Attitudes on cannabis have taken a radical shift in recent years, with everyday people overwhelmingly supporting legalization, and even consuming marijuana themselves. Attitudes towards cannabis have changed dramatically to the point where you can get cannabis online. You can check out these online dispensary reviews to give you a better idea of what people think about cannabis. Now, more and more professional athletes are speaking out about how the plant is helping them manage pain, focus on movement, recover from workouts, and take their performance to new highs. However, there is also research being carried out to find out why weed makes you hungry, as many athletes have reported that after consuming marijuana they have had a much bigger appetite.
Cannabis > Opioids: A Better Way To Manage Pain?
When former Denver Broncos wide receiver Rick Upchurch was trying to manage the pain he experienced during his nearly decade-long NFL career, he turned to cannabis. “I kept telling our trainers and our doctors that I wasn’t going to take any of the opiates … they made me sick. After a game I did my marijuana. I could sleep, I could eat, I was focused, I got my rest.”
Now he — and other former sports greats — are using their platform to help players across the professional sports world.
In an industry where injuries and the often addictive medications that treat them are common, “Maybe we can prevent all that — if we gave [players] a sustainable way to manage pain, sleep and anxiety in the first place,” says ex-NHL player Riley Cote.
Learn more on Upchurch, Cote, and the fight for alternative treatment for professional athletes.
“I Never Had Something Where I Could Be Coherent and Still Have Pain Relief”
An opioid dependency can be formed in mere weeks. It’s a fact NFL football player Mike James knows all too well. The running back is blazing a trail in the professional sports world as an advocate for medical marijuana. Weed helped James manage an on-field injury AND kick the prescription opioid dependency — the result of doctors prescribing pills to manage the injury in the first place.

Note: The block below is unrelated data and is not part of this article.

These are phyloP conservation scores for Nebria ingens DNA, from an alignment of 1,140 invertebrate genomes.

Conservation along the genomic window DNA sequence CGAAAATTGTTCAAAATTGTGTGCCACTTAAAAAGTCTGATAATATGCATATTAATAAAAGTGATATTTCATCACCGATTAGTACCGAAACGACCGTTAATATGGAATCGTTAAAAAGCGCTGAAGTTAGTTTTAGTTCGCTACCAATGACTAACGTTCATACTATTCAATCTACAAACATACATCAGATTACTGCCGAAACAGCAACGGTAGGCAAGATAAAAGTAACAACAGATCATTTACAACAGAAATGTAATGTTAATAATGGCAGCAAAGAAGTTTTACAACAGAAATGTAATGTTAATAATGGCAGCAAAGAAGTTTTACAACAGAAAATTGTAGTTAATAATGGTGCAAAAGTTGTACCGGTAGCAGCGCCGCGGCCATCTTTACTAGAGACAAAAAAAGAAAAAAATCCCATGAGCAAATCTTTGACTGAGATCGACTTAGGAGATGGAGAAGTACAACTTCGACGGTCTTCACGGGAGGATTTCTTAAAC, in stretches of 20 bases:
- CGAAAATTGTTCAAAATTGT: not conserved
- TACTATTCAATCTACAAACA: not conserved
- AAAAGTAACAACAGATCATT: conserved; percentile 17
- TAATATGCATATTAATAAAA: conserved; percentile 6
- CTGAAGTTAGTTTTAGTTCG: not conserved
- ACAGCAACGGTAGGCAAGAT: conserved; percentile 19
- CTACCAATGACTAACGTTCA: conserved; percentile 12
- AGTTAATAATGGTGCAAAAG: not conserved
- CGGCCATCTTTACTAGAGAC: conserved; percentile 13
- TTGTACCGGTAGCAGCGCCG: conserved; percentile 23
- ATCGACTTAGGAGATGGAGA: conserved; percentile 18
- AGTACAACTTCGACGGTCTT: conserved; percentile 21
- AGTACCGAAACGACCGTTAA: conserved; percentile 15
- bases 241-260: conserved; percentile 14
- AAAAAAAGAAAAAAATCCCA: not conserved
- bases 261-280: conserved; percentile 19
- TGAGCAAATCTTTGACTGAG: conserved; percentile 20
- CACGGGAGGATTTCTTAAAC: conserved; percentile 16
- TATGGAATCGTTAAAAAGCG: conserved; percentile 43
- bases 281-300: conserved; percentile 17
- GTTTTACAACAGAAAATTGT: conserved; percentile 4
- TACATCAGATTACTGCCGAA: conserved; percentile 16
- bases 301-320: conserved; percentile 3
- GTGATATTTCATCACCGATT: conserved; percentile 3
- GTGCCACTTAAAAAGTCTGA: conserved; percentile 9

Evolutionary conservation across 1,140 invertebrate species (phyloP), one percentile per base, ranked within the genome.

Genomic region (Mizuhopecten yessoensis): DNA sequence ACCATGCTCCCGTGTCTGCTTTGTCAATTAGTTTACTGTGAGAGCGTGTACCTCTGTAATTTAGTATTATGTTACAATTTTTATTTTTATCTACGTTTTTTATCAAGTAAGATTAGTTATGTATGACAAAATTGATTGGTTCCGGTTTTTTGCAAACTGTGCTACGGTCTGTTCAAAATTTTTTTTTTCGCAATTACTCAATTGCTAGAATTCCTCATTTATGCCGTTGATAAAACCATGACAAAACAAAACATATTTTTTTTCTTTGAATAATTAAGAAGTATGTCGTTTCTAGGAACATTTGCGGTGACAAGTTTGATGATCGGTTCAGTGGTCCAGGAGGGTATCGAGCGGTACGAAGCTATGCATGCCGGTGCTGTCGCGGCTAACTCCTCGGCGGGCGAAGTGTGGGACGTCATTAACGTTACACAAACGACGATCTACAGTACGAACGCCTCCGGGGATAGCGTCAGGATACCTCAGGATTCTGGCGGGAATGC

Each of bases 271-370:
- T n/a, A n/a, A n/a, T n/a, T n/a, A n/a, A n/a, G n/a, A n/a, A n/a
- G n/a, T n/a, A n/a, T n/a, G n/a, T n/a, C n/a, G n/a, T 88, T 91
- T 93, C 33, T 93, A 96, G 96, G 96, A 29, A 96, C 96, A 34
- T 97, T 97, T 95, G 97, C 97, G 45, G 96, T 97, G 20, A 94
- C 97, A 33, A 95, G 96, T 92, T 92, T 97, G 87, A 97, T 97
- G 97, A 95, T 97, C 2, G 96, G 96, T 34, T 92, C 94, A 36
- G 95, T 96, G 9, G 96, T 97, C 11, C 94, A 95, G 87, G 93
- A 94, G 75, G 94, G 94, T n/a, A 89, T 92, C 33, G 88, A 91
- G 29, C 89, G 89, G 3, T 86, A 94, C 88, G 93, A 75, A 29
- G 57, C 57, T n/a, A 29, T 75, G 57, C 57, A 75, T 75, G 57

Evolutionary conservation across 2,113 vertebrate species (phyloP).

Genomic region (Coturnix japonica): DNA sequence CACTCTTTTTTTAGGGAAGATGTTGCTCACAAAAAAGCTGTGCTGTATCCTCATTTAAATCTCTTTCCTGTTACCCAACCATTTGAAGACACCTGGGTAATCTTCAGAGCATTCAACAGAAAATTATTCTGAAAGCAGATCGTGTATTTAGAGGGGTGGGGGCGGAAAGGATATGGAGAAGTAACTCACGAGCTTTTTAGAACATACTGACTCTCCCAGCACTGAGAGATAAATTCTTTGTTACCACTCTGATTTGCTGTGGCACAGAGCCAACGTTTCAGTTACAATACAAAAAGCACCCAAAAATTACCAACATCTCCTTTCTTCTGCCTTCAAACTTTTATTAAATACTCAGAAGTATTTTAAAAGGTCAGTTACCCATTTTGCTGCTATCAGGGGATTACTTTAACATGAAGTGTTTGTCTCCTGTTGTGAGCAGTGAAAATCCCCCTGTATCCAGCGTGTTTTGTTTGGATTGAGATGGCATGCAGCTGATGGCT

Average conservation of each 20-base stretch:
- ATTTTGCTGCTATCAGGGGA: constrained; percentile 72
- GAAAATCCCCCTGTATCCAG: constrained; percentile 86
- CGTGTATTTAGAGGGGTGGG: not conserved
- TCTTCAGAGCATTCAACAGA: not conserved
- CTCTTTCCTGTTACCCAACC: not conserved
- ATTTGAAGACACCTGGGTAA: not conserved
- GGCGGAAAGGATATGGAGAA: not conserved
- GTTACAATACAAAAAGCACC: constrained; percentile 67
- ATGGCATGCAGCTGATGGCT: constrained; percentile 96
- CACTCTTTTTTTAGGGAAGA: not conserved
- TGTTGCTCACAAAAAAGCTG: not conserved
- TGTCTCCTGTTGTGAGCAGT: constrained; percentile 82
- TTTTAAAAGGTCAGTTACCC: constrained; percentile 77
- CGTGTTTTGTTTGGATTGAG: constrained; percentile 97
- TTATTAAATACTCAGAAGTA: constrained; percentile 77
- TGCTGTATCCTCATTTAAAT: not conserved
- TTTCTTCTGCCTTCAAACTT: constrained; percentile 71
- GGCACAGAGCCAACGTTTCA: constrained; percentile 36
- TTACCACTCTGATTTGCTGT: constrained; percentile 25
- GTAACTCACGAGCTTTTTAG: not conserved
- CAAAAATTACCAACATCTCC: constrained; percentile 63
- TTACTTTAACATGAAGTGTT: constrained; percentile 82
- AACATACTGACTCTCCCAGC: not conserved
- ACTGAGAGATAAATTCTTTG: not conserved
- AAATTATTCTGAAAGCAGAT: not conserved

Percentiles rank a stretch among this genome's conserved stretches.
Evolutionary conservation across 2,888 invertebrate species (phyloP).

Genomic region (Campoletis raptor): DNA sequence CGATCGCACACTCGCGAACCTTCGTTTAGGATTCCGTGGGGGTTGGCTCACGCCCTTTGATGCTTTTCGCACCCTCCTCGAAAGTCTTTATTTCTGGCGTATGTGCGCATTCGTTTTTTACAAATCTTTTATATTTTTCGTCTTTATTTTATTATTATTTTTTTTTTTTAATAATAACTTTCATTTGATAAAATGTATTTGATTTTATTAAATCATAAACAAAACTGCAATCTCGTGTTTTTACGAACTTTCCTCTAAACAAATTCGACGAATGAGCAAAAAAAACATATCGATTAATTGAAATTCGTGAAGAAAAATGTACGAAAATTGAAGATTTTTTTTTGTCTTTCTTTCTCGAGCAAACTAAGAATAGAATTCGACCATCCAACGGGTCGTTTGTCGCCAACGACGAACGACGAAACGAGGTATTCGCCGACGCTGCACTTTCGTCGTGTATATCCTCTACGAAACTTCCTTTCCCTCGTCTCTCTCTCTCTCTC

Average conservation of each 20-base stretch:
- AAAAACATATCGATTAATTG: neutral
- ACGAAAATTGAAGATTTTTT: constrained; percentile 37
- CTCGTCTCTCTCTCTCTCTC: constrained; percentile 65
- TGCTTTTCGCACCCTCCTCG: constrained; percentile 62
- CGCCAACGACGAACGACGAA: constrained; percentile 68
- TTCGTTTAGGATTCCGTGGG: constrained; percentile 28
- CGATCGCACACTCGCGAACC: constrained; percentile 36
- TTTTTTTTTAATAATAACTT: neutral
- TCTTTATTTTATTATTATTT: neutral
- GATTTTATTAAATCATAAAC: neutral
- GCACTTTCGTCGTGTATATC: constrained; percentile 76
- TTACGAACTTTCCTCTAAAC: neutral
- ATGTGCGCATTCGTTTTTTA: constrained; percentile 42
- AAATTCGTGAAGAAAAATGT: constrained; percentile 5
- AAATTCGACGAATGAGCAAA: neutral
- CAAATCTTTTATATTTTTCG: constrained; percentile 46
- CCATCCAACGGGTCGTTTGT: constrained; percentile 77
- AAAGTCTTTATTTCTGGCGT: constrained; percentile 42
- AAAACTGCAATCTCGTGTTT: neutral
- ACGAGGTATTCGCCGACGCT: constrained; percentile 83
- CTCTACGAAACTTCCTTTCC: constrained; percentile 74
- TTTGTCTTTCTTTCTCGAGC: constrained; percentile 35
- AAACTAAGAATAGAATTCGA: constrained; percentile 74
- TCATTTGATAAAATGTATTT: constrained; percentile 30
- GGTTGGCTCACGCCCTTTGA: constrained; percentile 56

As the first NFL player to file for a therapeutic use exemption specifically for cannabis and be denied, he now faces a long battle with the league — one he’s determined to win.
Read more on James’ fight for his health — and his career.
Is It Time To Call A Foul On The NBA’s Cannabis Ban?
Is it time for professional sports leagues like the NBA to call off the ban on marijuana? Golden State Warriors coach Steve Kerr seems to think so.
Kerr, despite admitting that pot just isn’t his thing, says there’s “no question” that weed is better for your body than opioids like Vicodin. “And yet athletes everywhere are prescribed Vicodin like it’s Vitamin C,” he says, “like it’s no big deal.”
Hear more insider opinion on why the NBA should drop the cannabis ban.
“It Wasn’t a War on Drugs. It Was a War on Certain People Who Used Drugs”
Enforcing marijuana laws costs $3.6 billion a year in the US— and it hasn’t stopped people from using marijuana or made it more difficult to buy. So what’s the point? Retired NBA player Al Harrington can tell you: There isn’t one.
Read Harrington’s 9 compelling reasons to end the war on cannabis — starting with the story of his grandma’s first time trying the plant.
Hitting That Runner’s High — and Using It to Win Ultramarathons
When you think of “performance-enhancing drugs” cannabis probably isn’t the first thing that pops into your head.
It should be.
Marijuana is what powers ultrarunner Avery Collins, an elite athlete who regularly covers 140 miles in a week. So what do CBD and THC do for him (like, other than make him a winner in competitions with names like ‘The Georgia Death Race’)? “The benefit of being high is you’re more in tune with your body. It keeps you more alert and aware,” says Collins.
Learn what it feels like to fuel up for a run with a bowl of cannabis instead of Wheaties.